There is a better way to make money through property than simply buying, holding and hoping for the best.
Blogger: Brendan Kelly, director, Results Mentoring
The vast majority of property investors rely on the belief that in the long term, property prices always go up: “If I buy and never sell, I can’t go wrong! I’ll never lose money and in the end I’ll be better off! And the more I buy, the better off I will be.”
Interestingly, an analysis of Australian median house prices from the day of Federation (1 January 1901) until today illustrates that after inflation you can expect an average growth of just 3 per cent per annum from owning property for the long term – not too much more than the interest earned in a term deposit, really.
While the concept behind “buy, hold and never sell” is simple, its success relies on you maintaining an income to service the debt and to repeatedly come up with substantial deposits in order to buy more properties. When they recognise that this approach can be restrictive, many investors begin to think about different ways to invest in property for better returns, sooner.
Of course, straying from the slow road for faster and greater returns introduces risk and uncertainty as short-term property prices can fluctuate up and down. Suddenly there is a chance of loss and a threat to the retirement lifestyle – not something smarter property investors like to gamble with.
Are there ways to mitigate these risks? What might an investor need to do to build back confidence?
There is an answer and it all boils down to two fundamentals: knowing the numbers; and reading the market you are buying into.
Knowing the numbers
What does it take to know the deal? Knowing the deal is all about becoming familiar with the strategic approach you’ve chosen to take on, and all of the numbers within it from end to end. (Remember, if you are looking for greater returns faster, then the odds are you’ll need to sell the property at some point in order to release your funds and borrowing capacity to go again!)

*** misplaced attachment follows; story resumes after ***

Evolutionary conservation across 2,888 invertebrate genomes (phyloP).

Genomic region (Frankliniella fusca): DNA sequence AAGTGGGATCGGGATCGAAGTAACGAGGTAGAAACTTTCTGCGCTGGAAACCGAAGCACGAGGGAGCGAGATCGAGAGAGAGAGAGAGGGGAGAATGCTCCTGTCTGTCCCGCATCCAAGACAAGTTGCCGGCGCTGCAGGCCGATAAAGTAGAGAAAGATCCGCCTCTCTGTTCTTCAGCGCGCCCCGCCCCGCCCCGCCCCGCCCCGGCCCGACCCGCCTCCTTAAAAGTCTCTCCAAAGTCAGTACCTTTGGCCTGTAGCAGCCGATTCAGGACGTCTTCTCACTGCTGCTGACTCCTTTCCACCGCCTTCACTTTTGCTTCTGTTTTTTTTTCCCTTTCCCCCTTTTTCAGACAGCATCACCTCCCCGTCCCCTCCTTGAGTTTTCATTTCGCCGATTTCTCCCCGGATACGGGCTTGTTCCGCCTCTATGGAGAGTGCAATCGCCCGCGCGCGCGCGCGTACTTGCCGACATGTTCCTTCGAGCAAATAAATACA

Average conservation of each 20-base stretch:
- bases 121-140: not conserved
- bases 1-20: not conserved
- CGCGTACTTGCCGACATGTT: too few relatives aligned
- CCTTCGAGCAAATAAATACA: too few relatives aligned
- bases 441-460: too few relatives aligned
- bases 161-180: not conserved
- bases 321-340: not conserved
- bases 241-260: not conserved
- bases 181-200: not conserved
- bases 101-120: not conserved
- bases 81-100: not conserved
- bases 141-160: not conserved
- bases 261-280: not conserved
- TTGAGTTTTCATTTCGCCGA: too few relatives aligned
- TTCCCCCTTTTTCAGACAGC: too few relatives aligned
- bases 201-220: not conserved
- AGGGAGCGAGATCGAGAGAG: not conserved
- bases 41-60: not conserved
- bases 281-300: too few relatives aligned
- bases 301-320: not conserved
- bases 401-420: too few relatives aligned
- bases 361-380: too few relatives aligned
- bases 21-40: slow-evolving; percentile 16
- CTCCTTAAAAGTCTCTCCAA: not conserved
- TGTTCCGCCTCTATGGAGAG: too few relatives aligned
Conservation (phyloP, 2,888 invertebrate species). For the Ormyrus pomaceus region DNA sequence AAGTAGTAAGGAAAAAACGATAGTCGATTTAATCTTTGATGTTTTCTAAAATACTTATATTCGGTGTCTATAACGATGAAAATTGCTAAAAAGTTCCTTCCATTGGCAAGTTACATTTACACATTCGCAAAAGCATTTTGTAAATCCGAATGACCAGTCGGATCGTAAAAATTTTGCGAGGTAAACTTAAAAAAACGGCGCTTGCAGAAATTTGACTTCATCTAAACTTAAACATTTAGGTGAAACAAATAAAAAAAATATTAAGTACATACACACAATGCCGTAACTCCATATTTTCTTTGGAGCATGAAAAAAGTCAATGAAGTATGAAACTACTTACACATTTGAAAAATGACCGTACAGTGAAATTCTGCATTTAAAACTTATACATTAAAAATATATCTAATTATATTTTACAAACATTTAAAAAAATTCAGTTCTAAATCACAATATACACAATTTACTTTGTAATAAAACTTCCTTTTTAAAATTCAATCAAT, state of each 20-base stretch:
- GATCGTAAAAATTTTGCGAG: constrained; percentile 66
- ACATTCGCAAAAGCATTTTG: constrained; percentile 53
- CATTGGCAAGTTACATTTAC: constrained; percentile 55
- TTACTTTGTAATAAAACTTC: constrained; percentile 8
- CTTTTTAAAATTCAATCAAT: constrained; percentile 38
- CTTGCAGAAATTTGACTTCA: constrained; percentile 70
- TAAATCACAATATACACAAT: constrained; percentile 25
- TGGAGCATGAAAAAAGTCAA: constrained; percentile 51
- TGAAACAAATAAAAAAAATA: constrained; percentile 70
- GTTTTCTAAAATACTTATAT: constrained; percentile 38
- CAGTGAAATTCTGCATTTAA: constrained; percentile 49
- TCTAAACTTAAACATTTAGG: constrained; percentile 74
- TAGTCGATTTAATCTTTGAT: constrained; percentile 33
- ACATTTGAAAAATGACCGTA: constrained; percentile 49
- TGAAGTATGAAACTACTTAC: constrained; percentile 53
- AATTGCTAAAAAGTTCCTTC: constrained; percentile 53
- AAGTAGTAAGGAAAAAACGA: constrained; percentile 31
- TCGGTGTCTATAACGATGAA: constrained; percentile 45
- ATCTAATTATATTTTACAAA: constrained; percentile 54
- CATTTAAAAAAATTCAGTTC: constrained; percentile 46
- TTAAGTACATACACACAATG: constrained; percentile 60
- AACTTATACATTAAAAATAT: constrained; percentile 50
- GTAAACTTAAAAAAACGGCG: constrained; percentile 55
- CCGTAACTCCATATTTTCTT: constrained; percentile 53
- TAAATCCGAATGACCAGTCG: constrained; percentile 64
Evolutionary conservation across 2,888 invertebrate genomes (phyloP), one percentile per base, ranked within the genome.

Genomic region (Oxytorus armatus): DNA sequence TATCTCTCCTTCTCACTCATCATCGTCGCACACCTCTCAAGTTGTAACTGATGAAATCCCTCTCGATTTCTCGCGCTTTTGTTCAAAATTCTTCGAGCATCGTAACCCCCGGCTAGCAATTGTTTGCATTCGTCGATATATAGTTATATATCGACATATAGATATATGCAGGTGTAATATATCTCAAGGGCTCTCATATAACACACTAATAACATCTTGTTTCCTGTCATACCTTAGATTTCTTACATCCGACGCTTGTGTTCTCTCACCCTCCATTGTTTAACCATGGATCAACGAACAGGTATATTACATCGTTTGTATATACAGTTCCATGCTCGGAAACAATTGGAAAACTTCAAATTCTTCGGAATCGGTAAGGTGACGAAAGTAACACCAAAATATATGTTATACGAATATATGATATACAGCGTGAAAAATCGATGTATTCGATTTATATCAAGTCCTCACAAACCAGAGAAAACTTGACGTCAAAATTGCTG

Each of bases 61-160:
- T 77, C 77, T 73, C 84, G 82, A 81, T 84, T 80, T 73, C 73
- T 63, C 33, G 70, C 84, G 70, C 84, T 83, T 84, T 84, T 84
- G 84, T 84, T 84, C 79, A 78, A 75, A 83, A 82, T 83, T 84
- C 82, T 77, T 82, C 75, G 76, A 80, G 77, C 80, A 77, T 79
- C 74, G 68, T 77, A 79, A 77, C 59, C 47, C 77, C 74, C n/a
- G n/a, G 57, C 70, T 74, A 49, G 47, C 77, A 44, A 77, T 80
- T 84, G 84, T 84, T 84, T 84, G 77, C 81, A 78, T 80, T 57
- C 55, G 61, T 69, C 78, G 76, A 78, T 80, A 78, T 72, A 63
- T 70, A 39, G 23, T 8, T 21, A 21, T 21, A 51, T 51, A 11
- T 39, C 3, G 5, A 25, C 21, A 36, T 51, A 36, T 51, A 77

As an example, taking on a cosmetic renovation strategy means knowing:
• The purchase price
• Stamp duty and other purchase costs
• How long you propose to take to complete the renovation so you can budget the holding costs for your vacant property from settlement (purchase) to settlement (sale)
• The renovation budget
• The costs to sell your property once renovated
• The price you need the market to pay in order to walk away with the profit you seek
Critically, you’d also need to be very clear on your available finances:
• How much cash you have to cover the deposit, purchase costs, holding costs and renovation costs
• How much you could borrow
Your numbers give you direction. Knowing these numbers gives you the basis to find the right area to begin the search for the ideal project that suits your budget and profit expectations. Knowing these numbers allows you to calculate the median price of the suburb that best suits your finances.
In the case of the cosmetic renovation, the median price of your ideal suburb is a little over two-thirds of the difference between your purchase price and the proposed selling price for your renovated property.
For example, if your purchase price was $300,000 and you plan to sell your renovated property for about $400,000, then the median price of the suburb you should be searching for would be approximately $365,000.
Reading the market
The second fundamental, reading the market, has been an elusive quest for answers for many researchers and experts for many decades – until now!
If a property investor could predict the future then all the risks of property investing would evaporate – instantly! Knowing the direction of property price movement means knowing which suburbs to buy into, when to buy into them, how long to hold the property and when to sell out. There’d be no downside and you’d always be in growth!
There are many statistics gathered and reported today in an attempt to help investors read the market better and invest more wisely. However, so much information has led to confusion about which statistics are important for prediction and which are not.
What are we looking for?
The key to solving this problem is to consider what effect we want to measure, then what causes that effect.
The primary indicator we want to be able to predict is median price movement. Getting this right will tell us if the suburb we are interested in buying into will support building our asset base for retirement or not.
Don't miss my next blog, where I show you how you can predict price movements in property markets across the country and how this will help improve your portfolio.